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hotsub: A batch job engine for cloud services with ETL framework

Ochiai, Hiromu

Because of the rapid accumulation of biomedical data all over the world, developing a platform for analzing them using high-performance computational infrastructure has become increasingly important in many biological and medical fields. Nowadays, cloud computing is getting a lot of attention since they can promote the sharing of data and reproducible analytical workflows across institutions. On the other hand, there has yet been no decisive practice on how to set up analytical workflows in cloud computing resources.

One possible approach is what we call on-demand Extraction Transformation Load (ETL) framework. The overview of this framework is as follows:

  1. Each input file (e.g., FASTQ file) is first extracted from a storage area (e.g., Amazon Simple Storage Service) to each virtual machine within a computing area (e.g. Amazon Elastic Compute Cloud (Amazon EC2))
  2. Each input file is transformed into an output file (e.g., FASTQ to BAM conversion).
  3. Each generated output file is loaded to the storage area stopping and deleting each VMs.

There are several frameworks which realize on-demand ETL framework in the cloud computing environment, which is often provided by cloud computing vendors (AWS Batch by Amazon Web Service or Azure Batch by Microsoft) or third parties (dsub by Google Genomics).  However, with these current ETL implementations, since commonly used data across VMs (e.g.,  reference genomes) is downloaded to individual VMs, we need to pay particular attention to the excessive load of network and storage, and deployment and transferring of data according to cost charging policy of each provider.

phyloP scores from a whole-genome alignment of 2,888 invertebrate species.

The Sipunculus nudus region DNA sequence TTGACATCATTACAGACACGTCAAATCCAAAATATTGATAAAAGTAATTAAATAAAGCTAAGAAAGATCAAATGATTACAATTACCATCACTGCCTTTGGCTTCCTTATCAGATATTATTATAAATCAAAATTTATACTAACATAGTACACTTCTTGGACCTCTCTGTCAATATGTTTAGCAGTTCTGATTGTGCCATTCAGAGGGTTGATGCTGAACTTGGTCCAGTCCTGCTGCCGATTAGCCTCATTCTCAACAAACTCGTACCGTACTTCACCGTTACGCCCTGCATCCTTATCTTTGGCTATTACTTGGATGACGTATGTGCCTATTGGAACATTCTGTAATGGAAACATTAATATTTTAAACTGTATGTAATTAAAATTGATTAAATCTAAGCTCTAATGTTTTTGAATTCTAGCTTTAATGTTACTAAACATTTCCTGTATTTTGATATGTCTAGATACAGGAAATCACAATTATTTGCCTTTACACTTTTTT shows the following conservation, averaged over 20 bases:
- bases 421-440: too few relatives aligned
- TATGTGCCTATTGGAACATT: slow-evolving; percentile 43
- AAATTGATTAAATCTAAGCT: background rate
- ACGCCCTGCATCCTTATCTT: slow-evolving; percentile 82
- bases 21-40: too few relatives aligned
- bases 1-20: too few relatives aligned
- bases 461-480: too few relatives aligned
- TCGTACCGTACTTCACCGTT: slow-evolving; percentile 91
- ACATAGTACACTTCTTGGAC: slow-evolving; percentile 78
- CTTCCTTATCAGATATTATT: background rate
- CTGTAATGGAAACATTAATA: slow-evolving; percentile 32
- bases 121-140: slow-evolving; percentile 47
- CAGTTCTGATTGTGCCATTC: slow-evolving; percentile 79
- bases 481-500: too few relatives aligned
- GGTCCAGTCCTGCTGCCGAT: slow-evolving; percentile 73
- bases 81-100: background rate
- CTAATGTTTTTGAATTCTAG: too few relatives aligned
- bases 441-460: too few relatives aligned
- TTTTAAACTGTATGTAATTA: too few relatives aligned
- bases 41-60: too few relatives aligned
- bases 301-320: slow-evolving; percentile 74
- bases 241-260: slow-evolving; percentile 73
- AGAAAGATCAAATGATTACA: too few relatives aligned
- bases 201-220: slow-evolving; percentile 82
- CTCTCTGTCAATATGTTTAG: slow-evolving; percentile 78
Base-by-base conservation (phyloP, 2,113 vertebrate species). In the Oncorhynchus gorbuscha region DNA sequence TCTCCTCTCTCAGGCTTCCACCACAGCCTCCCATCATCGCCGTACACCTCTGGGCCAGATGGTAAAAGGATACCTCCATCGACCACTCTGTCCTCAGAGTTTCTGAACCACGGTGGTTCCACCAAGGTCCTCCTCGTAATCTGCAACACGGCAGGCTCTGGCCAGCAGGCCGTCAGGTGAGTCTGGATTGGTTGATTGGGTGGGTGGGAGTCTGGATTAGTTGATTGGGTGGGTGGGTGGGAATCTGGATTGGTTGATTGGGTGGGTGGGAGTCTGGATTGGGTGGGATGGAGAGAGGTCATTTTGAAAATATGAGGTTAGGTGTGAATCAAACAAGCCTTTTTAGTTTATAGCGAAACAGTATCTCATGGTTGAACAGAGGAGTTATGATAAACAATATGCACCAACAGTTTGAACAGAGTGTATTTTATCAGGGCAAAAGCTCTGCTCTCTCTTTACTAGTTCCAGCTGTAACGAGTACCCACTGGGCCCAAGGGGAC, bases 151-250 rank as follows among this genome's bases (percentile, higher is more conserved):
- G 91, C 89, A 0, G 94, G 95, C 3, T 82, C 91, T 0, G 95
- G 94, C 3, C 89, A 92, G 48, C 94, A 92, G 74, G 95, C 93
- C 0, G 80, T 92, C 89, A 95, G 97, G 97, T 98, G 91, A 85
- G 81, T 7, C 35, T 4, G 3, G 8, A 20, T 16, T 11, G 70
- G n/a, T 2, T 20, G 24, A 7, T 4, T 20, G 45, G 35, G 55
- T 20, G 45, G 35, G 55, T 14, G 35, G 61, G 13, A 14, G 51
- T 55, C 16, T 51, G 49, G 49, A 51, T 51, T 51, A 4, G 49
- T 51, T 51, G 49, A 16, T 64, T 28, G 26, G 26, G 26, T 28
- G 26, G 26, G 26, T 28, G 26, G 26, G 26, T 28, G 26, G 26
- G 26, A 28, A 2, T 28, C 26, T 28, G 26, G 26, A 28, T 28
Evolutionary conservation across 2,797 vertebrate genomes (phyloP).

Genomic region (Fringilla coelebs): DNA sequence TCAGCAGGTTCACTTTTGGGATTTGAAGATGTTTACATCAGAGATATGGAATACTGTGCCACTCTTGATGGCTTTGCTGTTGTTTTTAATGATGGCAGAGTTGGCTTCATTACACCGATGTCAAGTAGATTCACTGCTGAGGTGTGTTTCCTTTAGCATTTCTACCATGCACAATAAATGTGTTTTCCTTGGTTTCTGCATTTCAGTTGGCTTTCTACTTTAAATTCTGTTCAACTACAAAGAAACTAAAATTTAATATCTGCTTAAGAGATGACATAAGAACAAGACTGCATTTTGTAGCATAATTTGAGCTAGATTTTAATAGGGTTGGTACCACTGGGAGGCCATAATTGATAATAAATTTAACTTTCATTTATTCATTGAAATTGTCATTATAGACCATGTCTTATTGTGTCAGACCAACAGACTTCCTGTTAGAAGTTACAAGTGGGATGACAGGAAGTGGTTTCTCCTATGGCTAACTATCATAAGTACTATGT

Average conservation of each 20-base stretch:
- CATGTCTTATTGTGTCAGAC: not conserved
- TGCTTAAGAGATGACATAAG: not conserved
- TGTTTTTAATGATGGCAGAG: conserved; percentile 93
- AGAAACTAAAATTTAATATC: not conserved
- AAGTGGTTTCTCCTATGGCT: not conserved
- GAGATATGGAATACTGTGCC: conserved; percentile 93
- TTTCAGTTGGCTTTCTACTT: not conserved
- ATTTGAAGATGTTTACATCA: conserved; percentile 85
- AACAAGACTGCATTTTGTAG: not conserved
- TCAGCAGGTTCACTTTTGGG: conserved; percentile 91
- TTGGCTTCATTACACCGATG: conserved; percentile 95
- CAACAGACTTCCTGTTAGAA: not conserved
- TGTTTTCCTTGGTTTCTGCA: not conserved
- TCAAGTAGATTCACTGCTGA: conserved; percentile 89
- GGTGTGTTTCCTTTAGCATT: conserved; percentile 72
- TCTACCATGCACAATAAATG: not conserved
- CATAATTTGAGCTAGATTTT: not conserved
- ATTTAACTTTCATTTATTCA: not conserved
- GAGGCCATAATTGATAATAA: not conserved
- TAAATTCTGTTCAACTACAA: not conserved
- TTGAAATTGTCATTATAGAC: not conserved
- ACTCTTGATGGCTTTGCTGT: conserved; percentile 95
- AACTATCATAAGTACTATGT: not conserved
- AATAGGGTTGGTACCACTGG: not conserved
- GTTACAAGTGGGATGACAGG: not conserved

Here we propose a novel framework, on-demand Extended Extraction Transform Load (ExETL), in which commonly necessary data is first loaded to a pre-built shared data instance, mounted by each computing VM and used across VMs. We demonstrate that this framework reduces the payment cost a lot in several cases. Besides, we would like to argue that sharing of analytical workflows will be enhanced since users can safely try the workflows without special caution of the location of the associated database.

We have developed a software implementing the proposed ExETL framework, hotsub (

Since 'hotsub' uses Docker and Docker Machine, users of 'hotsub' don't have to care about acquiring VMs on cloud services nor setting up environment for computing. Handling infrastructures and runtimes are automated by 'hotsub'.

Even just for basic ETL framework provided by cloud services, it's necessary to configure the managed services on web-console of each cloud service. By using `hotsub`, on the other hand, users don't have to configure VMs on web-console.

In addition, `hotsub` suggests and implements **ExTL** framework, which solves potential problems simple ETL frameworks by AWS Batch, ECS, and dsub have. By using simple ETL framework for bio-informatics, downloading huge reference genome on **each computing instance** could be inefficiency of network traffic and instance time.

If your resources are located on Google Cloud Storage, you can just use `--provider` option to change which platform your computing resources will be launched on, with the same command line interface of `hotsub`. It helps the ecosystem of sharing workflows with someone using different cloud services.

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